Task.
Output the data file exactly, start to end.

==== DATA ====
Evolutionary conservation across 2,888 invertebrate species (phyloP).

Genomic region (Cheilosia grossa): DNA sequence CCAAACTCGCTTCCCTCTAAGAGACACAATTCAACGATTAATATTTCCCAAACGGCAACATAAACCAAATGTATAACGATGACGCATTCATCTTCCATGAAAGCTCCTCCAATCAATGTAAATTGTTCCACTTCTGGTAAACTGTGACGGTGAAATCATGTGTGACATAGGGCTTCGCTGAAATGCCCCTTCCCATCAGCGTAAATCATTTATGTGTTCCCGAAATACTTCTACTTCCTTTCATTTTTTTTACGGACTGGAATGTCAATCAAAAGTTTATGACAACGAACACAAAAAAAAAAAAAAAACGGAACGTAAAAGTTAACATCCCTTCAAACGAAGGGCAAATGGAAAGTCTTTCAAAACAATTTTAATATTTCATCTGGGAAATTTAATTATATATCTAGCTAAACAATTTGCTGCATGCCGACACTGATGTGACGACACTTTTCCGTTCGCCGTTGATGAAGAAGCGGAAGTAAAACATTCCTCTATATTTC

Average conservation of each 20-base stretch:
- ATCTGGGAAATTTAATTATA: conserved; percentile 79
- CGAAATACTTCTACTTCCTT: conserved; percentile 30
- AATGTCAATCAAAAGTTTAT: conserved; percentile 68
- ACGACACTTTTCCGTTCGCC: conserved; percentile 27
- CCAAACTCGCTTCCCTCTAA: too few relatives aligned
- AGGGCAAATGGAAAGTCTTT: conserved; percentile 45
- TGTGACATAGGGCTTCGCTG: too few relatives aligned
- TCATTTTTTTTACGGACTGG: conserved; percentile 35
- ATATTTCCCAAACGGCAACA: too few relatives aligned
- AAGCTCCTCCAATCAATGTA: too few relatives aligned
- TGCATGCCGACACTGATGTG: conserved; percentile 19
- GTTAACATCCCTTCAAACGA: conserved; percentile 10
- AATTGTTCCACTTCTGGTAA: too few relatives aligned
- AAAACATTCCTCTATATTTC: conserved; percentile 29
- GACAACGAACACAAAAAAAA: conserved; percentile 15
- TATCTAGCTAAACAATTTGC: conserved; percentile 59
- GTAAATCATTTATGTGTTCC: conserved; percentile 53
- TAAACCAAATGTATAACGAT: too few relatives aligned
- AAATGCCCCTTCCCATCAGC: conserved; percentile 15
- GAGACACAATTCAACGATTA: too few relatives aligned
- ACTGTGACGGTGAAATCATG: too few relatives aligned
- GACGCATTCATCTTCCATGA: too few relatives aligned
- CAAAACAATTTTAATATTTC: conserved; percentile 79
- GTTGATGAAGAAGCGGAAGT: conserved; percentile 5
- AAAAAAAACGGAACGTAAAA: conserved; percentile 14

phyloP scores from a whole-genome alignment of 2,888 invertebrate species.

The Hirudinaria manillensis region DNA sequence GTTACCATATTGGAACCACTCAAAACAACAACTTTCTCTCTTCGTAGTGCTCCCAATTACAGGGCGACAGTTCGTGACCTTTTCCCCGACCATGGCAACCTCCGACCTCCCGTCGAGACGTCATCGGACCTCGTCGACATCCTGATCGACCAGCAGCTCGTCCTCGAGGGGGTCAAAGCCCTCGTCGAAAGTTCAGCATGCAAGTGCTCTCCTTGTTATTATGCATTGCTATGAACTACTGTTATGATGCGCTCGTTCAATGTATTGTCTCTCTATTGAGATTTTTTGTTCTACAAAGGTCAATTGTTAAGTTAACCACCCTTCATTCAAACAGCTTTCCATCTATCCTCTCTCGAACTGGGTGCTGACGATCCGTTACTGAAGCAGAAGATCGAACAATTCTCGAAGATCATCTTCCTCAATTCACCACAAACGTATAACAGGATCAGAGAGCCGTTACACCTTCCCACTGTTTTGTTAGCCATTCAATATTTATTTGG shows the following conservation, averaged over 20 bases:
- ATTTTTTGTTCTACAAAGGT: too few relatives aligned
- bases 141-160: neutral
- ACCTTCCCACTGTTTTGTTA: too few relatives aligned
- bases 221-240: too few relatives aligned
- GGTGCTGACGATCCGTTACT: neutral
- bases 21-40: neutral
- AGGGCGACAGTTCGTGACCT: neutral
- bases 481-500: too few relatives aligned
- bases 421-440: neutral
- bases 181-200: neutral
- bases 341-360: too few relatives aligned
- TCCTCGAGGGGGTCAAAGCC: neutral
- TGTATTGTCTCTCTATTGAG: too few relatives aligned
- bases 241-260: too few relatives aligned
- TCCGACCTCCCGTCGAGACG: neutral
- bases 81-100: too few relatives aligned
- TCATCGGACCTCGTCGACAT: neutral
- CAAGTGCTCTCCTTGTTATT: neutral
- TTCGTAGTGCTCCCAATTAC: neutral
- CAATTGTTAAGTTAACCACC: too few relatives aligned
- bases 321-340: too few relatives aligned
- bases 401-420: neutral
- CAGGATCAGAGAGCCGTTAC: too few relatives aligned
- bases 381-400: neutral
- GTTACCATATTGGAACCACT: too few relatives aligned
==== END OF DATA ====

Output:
Evolutionary conservation across 2,888 invertebrate species (phyloP).

Genomic region (Cheilosia grossa): DNA sequence CCAAACTCGCTTCCCTCTAAGAGACACAATTCAACGATTAATATTTCCCAAACGGCAACATAAACCAAATGTATAACGATGACGCATTCATCTTCCATGAAAGCTCCTCCAATCAATGTAAATTGTTCCACTTCTGGTAAACTGTGACGGTGAAATCATGTGTGACATAGGGCTTCGCTGAAATGCCCCTTCCCATCAGCGTAAATCATTTATGTGTTCCCGAAATACTTCTACTTCCTTTCATTTTTTTTACGGACTGGAATGTCAATCAAAAGTTTATGACAACGAACACAAAAAAAAAAAAAAAACGGAACGTAAAAGTTAACATCCCTTCAAACGAAGGGCAAATGGAAAGTCTTTCAAAACAATTTTAATATTTCATCTGGGAAATTTAATTATATATCTAGCTAAACAATTTGCTGCATGCCGACACTGATGTGACGACACTTTTCCGTTCGCCGTTGATGAAGAAGCGGAAGTAAAACATTCCTCTATATTTC

Average conservation of each 20-base stretch:
- ATCTGGGAAATTTAATTATA: conserved; percentile 79
- CGAAATACTTCTACTTCCTT: conserved; percentile 30
- AATGTCAATCAAAAGTTTAT: conserved; percentile 68
- ACGACACTTTTCCGTTCGCC: conserved; percentile 27
- CCAAACTCGCTTCCCTCTAA: too few relatives aligned
- AGGGCAAATGGAAAGTCTTT: conserved; percentile 45
- TGTGACATAGGGCTTCGCTG: too few relatives aligned
- TCATTTTTTTTACGGACTGG: conserved; percentile 35
- ATATTTCCCAAACGGCAACA: too few relatives aligned
- AAGCTCCTCCAATCAATGTA: too few relatives aligned
- TGCATGCCGACACTGATGTG: conserved; percentile 19
- GTTAACATCCCTTCAAACGA: conserved; percentile 10
- AATTGTTCCACTTCTGGTAA: too few relatives aligned
- AAAACATTCCTCTATATTTC: conserved; percentile 29
- GACAACGAACACAAAAAAAA: conserved; percentile 15
- TATCTAGCTAAACAATTTGC: conserved; percentile 59
- GTAAATCATTTATGTGTTCC: conserved; percentile 53
- TAAACCAAATGTATAACGAT: too few relatives aligned
- AAATGCCCCTTCCCATCAGC: conserved; percentile 15
- GAGACACAATTCAACGATTA: too few relatives aligned
- ACTGTGACGGTGAAATCATG: too few relatives aligned
- GACGCATTCATCTTCCATGA: too few relatives aligned
- CAAAACAATTTTAATATTTC: conserved; percentile 79
- GTTGATGAAGAAGCGGAAGT: conserved; percentile 5
- AAAAAAAACGGAACGTAAAA: conserved; percentile 14

phyloP scores from a whole-genome alignment of 2,888 invertebrate species.

The Hirudinaria manillensis region DNA sequence GTTACCATATTGGAACCACTCAAAACAACAACTTTCTCTCTTCGTAGTGCTCCCAATTACAGGGCGACAGTTCGTGACCTTTTCCCCGACCATGGCAACCTCCGACCTCCCGTCGAGACGTCATCGGACCTCGTCGACATCCTGATCGACCAGCAGCTCGTCCTCGAGGGGGTCAAAGCCCTCGTCGAAAGTTCAGCATGCAAGTGCTCTCCTTGTTATTATGCATTGCTATGAACTACTGTTATGATGCGCTCGTTCAATGTATTGTCTCTCTATTGAGATTTTTTGTTCTACAAAGGTCAATTGTTAAGTTAACCACCCTTCATTCAAACAGCTTTCCATCTATCCTCTCTCGAACTGGGTGCTGACGATCCGTTACTGAAGCAGAAGATCGAACAATTCTCGAAGATCATCTTCCTCAATTCACCACAAACGTATAACAGGATCAGAGAGCCGTTACACCTTCCCACTGTTTTGTTAGCCATTCAATATTTATTTGG shows the following conservation, averaged over 20 bases:
- ATTTTTTGTTCTACAAAGGT: too few relatives aligned
- bases 141-160: neutral
- ACCTTCCCACTGTTTTGTTA: too few relatives aligned
- bases 221-240: too few relatives aligned
- GGTGCTGACGATCCGTTACT: neutral
- bases 21-40: neutral
- AGGGCGACAGTTCGTGACCT: neutral
- bases 481-500: too few relatives aligned
- bases 421-440: neutral
- bases 181-200: neutral
- bases 341-360: too few relatives aligned
- TCCTCGAGGGGGTCAAAGCC: neutral
- TGTATTGTCTCTCTATTGAG: too few relatives aligned
- bases 241-260: too few relatives aligned
- TCCGACCTCCCGTCGAGACG: neutral
- bases 81-100: too few relatives aligned
- TCATCGGACCTCGTCGACAT: neutral
- CAAGTGCTCTCCTTGTTATT: neutral
- TTCGTAGTGCTCCCAATTAC: neutral
- CAATTGTTAAGTTAACCACC: too few relatives aligned
- bases 321-340: too few relatives aligned
- bases 401-420: neutral
- CAGGATCAGAGAGCCGTTAC: too few relatives aligned
- bases 381-400: neutral
- GTTACCATATTGGAACCACT: too few relatives aligned